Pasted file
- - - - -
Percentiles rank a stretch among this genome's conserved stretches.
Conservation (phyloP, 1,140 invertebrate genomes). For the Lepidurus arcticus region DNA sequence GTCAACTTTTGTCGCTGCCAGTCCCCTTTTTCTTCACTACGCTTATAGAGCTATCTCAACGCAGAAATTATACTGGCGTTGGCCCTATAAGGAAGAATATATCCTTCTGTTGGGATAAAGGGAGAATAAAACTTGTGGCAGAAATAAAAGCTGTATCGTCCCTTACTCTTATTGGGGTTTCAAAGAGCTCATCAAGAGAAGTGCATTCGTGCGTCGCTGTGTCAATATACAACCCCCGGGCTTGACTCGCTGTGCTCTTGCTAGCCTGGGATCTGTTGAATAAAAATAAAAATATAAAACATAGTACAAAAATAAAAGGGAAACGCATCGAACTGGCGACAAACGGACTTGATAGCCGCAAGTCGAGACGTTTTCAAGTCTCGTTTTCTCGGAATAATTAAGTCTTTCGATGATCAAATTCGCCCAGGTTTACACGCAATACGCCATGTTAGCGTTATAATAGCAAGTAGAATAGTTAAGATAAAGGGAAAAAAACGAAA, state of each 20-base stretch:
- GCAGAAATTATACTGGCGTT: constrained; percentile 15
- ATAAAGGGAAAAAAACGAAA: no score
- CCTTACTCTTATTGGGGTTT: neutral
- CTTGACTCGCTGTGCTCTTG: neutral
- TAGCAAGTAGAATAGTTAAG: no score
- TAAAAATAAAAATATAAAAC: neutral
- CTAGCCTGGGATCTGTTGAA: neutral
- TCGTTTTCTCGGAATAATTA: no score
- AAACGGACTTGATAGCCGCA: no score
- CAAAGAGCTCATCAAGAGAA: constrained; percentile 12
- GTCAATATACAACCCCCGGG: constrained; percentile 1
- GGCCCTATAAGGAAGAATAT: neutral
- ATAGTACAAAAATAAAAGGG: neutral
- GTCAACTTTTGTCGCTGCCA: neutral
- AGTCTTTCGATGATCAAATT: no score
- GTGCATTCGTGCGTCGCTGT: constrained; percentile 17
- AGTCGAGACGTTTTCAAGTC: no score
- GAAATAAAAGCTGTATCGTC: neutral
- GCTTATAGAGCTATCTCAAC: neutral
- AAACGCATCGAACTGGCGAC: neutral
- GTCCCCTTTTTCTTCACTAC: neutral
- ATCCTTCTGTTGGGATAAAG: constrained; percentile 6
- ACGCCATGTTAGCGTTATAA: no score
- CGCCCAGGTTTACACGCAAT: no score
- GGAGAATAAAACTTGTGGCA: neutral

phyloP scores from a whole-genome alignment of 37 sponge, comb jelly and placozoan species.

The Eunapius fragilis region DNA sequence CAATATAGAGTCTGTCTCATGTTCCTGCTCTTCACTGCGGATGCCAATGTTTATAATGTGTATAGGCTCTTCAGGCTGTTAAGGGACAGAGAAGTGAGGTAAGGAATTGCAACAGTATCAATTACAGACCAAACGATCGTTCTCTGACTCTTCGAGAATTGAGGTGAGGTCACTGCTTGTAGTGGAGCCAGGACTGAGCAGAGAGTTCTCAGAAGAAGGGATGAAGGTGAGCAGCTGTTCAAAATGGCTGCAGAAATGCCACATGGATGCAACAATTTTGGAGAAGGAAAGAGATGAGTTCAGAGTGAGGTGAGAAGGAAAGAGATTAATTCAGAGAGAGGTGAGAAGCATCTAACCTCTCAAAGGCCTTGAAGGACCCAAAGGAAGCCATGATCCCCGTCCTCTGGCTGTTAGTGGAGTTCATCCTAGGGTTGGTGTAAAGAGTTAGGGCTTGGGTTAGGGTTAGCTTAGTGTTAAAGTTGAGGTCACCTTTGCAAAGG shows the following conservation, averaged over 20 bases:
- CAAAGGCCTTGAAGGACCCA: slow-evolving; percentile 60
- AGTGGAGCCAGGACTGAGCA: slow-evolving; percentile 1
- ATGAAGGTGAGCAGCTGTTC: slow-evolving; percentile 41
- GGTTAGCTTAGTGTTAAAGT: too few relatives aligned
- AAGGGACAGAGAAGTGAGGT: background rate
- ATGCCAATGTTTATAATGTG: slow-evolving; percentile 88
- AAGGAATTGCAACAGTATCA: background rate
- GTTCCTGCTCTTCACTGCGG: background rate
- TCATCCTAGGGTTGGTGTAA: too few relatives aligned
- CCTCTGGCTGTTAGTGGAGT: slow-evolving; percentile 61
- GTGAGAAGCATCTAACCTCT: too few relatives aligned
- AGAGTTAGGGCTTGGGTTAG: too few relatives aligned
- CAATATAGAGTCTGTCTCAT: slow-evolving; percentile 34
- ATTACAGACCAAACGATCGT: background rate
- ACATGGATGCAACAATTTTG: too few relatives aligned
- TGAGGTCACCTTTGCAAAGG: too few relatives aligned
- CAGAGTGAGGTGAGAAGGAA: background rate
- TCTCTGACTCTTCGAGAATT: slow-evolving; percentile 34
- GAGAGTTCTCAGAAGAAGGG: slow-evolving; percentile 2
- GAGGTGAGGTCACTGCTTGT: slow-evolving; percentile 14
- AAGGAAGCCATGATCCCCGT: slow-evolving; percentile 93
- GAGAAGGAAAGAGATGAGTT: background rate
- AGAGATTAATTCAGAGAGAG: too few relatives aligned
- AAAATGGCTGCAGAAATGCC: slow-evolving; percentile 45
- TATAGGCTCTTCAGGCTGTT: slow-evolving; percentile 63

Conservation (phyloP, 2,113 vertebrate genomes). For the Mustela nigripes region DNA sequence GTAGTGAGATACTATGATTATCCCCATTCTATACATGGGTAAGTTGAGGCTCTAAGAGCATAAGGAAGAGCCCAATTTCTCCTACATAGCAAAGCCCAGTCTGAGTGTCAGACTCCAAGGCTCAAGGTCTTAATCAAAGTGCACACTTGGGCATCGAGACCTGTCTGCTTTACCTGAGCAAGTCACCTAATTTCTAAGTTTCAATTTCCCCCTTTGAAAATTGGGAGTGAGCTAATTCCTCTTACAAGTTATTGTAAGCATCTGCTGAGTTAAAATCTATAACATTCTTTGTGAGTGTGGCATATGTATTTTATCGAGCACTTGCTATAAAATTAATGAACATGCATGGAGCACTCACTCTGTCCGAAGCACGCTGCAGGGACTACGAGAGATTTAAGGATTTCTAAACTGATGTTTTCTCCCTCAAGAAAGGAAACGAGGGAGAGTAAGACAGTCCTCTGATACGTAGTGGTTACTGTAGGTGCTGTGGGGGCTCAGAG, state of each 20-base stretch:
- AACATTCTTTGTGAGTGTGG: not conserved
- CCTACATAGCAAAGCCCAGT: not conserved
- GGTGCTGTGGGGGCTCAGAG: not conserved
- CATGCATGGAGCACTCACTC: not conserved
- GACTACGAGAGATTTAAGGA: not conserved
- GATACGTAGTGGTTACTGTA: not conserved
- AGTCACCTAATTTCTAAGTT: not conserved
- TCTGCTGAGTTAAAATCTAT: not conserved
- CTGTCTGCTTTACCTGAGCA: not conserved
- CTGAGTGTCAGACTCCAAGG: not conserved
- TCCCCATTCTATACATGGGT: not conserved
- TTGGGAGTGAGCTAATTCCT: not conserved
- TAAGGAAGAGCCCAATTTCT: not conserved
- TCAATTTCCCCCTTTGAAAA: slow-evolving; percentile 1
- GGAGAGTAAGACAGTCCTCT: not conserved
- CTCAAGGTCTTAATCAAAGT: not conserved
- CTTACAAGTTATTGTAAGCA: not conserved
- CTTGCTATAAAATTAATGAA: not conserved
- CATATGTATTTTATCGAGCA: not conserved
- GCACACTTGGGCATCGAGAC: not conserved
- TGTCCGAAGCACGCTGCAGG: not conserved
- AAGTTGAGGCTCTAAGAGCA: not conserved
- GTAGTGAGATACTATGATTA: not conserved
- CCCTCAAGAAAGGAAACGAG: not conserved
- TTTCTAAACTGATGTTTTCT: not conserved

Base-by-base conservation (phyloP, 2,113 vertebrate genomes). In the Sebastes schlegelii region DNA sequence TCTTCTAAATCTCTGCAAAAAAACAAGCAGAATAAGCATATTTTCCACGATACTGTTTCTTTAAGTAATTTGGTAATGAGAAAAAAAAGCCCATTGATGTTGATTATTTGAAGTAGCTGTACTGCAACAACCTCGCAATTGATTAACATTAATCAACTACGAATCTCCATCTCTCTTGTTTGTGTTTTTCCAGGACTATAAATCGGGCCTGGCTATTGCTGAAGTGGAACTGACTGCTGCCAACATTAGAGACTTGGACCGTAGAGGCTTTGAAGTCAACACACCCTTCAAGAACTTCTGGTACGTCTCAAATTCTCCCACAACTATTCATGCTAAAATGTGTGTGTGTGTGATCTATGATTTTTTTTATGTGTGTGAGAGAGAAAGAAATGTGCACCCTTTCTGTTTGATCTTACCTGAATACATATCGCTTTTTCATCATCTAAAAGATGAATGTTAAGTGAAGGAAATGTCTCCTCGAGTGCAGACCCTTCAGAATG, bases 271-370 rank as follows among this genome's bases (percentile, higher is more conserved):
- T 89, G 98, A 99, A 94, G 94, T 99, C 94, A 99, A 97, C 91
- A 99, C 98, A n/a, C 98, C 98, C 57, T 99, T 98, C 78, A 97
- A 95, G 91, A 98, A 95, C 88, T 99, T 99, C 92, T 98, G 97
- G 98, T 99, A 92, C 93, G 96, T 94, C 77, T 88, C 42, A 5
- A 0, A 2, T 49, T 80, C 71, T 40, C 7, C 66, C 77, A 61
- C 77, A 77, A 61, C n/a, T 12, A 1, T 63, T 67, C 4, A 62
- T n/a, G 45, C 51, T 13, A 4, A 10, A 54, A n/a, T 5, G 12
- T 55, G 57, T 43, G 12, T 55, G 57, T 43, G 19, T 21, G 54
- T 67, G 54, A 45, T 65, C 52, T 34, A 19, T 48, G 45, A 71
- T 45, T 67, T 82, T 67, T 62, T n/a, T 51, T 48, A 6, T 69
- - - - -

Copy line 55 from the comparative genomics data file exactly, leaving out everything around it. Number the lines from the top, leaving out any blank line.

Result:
Conservation (phyloP, 2,113 vertebrate genomes). For the Mustela nigripes region DNA sequence GTAGTGAGATACTATGATTATCCCCATTCTATACATGGGTAAGTTGAGGCTCTAAGAGCATAAGGAAGAGCCCAATTTCTCCTACATAGCAAAGCCCAGTCTGAGTGTCAGACTCCAAGGCTCAAGGTCTTAATCAAAGTGCACACTTGGGCATCGAGACCTGTCTGCTTTACCTGAGCAAGTCACCTAATTTCTAAGTTTCAATTTCCCCCTTTGAAAATTGGGAGTGAGCTAATTCCTCTTACAAGTTATTGTAAGCATCTGCTGAGTTAAAATCTATAACATTCTTTGTGAGTGTGGCATATGTATTTTATCGAGCACTTGCTATAAAATTAATGAACATGCATGGAGCACTCACTCTGTCCGAAGCACGCTGCAGGGACTACGAGAGATTTAAGGATTTCTAAACTGATGTTTTCTCCCTCAAGAAAGGAAACGAGGGAGAGTAAGACAGTCCTCTGATACGTAGTGGTTACTGTAGGTGCTGTGGGGGCTCAGAG, state of each 20-base stretch: